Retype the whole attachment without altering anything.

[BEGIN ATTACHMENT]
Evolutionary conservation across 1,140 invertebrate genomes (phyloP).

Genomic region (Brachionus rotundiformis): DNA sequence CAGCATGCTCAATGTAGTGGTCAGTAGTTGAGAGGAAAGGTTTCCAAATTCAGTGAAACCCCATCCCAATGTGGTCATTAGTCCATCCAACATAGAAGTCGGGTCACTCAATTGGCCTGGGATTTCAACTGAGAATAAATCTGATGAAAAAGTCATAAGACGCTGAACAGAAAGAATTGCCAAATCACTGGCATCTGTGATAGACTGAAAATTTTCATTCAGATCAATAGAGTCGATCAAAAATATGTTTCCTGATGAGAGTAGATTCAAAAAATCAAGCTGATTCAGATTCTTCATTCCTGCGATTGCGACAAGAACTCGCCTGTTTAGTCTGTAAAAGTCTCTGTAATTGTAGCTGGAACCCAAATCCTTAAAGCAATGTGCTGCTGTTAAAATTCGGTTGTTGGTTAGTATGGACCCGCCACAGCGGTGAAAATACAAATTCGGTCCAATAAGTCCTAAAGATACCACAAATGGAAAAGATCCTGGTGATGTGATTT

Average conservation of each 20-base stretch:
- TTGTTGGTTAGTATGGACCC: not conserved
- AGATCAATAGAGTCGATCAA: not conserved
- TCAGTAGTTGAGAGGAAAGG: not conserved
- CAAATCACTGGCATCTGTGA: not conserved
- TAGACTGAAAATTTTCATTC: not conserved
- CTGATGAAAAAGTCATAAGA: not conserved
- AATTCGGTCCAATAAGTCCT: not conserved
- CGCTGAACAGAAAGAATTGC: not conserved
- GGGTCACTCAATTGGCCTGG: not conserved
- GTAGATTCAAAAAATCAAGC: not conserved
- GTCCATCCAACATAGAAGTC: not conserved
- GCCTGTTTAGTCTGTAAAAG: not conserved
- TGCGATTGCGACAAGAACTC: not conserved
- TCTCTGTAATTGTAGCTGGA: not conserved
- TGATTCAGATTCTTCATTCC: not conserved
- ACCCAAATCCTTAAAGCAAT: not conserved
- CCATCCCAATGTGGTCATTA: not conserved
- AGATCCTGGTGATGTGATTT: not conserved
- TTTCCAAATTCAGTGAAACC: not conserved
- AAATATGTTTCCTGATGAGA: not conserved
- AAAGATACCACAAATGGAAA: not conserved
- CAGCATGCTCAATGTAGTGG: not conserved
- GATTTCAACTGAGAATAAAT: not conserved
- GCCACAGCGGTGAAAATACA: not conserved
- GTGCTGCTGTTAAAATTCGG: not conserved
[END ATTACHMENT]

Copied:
Evolutionary conservation across 1,140 invertebrate genomes (phyloP).

Genomic region (Brachionus rotundiformis): DNA sequence CAGCATGCTCAATGTAGTGGTCAGTAGTTGAGAGGAAAGGTTTCCAAATTCAGTGAAACCCCATCCCAATGTGGTCATTAGTCCATCCAACATAGAAGTCGGGTCACTCAATTGGCCTGGGATTTCAACTGAGAATAAATCTGATGAAAAAGTCATAAGACGCTGAACAGAAAGAATTGCCAAATCACTGGCATCTGTGATAGACTGAAAATTTTCATTCAGATCAATAGAGTCGATCAAAAATATGTTTCCTGATGAGAGTAGATTCAAAAAATCAAGCTGATTCAGATTCTTCATTCCTGCGATTGCGACAAGAACTCGCCTGTTTAGTCTGTAAAAGTCTCTGTAATTGTAGCTGGAACCCAAATCCTTAAAGCAATGTGCTGCTGTTAAAATTCGGTTGTTGGTTAGTATGGACCCGCCACAGCGGTGAAAATACAAATTCGGTCCAATAAGTCCTAAAGATACCACAAATGGAAAAGATCCTGGTGATGTGATTT

Average conservation of each 20-base stretch:
- TTGTTGGTTAGTATGGACCC: not conserved
- AGATCAATAGAGTCGATCAA: not conserved
- TCAGTAGTTGAGAGGAAAGG: not conserved
- CAAATCACTGGCATCTGTGA: not conserved
- TAGACTGAAAATTTTCATTC: not conserved
- CTGATGAAAAAGTCATAAGA: not conserved
- AATTCGGTCCAATAAGTCCT: not conserved
- CGCTGAACAGAAAGAATTGC: not conserved
- GGGTCACTCAATTGGCCTGG: not conserved
- GTAGATTCAAAAAATCAAGC: not conserved
- GTCCATCCAACATAGAAGTC: not conserved
- GCCTGTTTAGTCTGTAAAAG: not conserved
- TGCGATTGCGACAAGAACTC: not conserved
- TCTCTGTAATTGTAGCTGGA: not conserved
- TGATTCAGATTCTTCATTCC: not conserved
- ACCCAAATCCTTAAAGCAAT: not conserved
- CCATCCCAATGTGGTCATTA: not conserved
- AGATCCTGGTGATGTGATTT: not conserved
- TTTCCAAATTCAGTGAAACC: not conserved
- AAATATGTTTCCTGATGAGA: not conserved
- AAAGATACCACAAATGGAAA: not conserved
- CAGCATGCTCAATGTAGTGG: not conserved
- GATTTCAACTGAGAATAAAT: not conserved
- GCCACAGCGGTGAAAATACA: not conserved
- GTGCTGCTGTTAAAATTCGG: not conserved